G’day there and welcome back to The Silologist blog.

Since we last left off, the team and I have been out and about having some fun at the Henty Field Days. We started setting up for week ahead on Monday and WE GOT SOME BLOODY RAIN. What a ripper. Tuesday kicked in, and it was a busy start to the week, with customers enquiring mostly about on farm storage which was great. Our busiest days were Tuesday and Wednesday, which we loved every minute of. The wind picked up on Tuesday and so did the temperature as the week went on. Wednesday saw the ever so talented Chris Warrick from GRDC give an onsite demonstration on how to pressure test your silo. Everyone seemed to get around the topic, and we were pleased to learn a thing or two from Chris ourselves. By Thursday we had our major giveaway which marked our 50th Birthday and the following legends walked away with some top notch prizes:
                1st prize (Honda XR 190 motorbike): Chris Morrison – Forbes

                2nd prize ($3000 Luxury Escape voucher): Dale Curtis – Trundle

                3rd prize (Aeration controller): Francis Evans – Warren


A big congratulations to all of prize winners, very well deserved!
Enough about the field days, we’ve got a fairly topical discussion that needs some attention.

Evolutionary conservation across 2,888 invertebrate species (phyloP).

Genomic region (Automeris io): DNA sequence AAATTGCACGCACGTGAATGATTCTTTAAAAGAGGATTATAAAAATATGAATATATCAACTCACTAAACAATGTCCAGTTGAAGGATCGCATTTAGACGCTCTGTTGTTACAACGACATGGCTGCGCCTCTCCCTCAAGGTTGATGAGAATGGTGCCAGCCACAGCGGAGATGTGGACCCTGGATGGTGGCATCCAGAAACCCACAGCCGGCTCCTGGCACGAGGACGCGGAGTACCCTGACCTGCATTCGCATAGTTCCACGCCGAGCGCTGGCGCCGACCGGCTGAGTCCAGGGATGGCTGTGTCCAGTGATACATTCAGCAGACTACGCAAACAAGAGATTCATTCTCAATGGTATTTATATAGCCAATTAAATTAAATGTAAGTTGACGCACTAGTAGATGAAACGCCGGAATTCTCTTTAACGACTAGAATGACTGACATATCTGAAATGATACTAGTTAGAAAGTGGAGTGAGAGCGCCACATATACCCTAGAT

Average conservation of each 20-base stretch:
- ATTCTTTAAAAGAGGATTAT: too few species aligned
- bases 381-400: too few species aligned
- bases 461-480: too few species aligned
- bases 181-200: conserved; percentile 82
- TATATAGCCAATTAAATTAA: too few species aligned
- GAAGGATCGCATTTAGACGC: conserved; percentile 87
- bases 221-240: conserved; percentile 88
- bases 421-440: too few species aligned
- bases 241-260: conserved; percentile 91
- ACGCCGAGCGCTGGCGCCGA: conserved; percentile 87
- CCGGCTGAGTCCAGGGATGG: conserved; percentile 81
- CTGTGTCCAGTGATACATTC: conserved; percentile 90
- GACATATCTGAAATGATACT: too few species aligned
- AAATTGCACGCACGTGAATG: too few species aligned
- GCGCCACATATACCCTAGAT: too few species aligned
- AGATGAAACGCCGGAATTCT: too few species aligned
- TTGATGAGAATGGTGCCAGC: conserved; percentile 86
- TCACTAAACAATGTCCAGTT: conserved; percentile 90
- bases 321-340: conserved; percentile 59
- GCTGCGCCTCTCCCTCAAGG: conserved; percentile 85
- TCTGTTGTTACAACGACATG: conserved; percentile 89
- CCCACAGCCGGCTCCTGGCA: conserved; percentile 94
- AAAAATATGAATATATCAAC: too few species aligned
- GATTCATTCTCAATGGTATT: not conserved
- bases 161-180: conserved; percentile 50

The big question that you’ve all been asking is: ‘What is the difference between aeration cooling and aeration drying?’

The good news is, I’m here to give you the answer.
We’re trying to do two different things when cooling and drying.

Basically aeration cooling is all about bringing the grain temperature down which then slows the lifecycles of insects. If we can get the temperature down below that sort of 20-15 degree mark, we can stop the insect lifecycle altogether. That’s achieved with small airflow rates, about 2-4 litres of air per second, per tonne which can be achieved with a little aeration cooling fans.

In terms of aeration drying, we need to pull the moisture out of the grain, and aim for a much higher airflow. Anything upwards of 15 litres of air per second, per tonne is what we’re after. It’s really different to cooling at 2-4 litres, because with drying you want upwards of 15 litres.

When you think about the amount of moisture you actually have to carry out of the grain and out of the silo, it makes sense why you need such high airflow rates for drying – Chris Warrick – GRDC

Hopefully that clears things up a little for you all. I’ll see you again in another couple of weeks. Keep stayin’ optimistic won’t you?